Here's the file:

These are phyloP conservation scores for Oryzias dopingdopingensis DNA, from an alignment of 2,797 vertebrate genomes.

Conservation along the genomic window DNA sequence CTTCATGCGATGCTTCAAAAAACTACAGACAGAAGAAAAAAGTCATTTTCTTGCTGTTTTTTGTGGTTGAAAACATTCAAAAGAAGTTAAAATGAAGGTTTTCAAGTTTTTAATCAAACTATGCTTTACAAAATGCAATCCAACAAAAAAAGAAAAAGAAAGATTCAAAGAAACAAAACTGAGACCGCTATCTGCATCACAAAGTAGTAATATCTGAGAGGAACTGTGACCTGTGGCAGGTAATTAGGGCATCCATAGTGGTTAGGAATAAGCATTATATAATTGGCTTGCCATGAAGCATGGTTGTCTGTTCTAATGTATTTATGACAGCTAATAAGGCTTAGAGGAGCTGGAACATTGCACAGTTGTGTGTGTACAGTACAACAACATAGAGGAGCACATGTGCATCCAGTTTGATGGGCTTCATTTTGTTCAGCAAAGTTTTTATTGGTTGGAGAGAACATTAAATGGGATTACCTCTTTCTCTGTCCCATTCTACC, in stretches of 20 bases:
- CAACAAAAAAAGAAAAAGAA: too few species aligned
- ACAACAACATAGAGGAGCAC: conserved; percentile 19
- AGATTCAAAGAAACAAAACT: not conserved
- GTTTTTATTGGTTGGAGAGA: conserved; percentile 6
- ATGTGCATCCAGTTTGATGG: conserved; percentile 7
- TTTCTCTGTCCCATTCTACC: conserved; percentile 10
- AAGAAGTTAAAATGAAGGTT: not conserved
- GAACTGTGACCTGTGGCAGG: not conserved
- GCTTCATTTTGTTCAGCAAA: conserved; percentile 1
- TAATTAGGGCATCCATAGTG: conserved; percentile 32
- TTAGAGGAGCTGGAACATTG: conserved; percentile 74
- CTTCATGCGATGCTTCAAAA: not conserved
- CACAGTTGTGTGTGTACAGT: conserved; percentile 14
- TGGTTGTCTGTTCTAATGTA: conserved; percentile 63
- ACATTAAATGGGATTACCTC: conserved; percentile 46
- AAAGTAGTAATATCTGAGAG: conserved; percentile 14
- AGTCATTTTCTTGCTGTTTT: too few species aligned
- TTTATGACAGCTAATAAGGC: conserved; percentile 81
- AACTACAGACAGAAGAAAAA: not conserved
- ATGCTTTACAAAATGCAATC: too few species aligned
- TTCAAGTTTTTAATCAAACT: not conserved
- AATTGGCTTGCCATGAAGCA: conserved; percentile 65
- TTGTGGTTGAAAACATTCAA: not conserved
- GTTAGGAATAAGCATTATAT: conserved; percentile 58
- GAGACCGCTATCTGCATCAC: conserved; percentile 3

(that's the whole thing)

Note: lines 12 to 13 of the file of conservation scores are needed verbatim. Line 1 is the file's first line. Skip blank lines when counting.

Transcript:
- TAATTAGGGCATCCATAGTG: conserved; percentile 32
- TTAGAGGAGCTGGAACATTG: conserved; percentile 74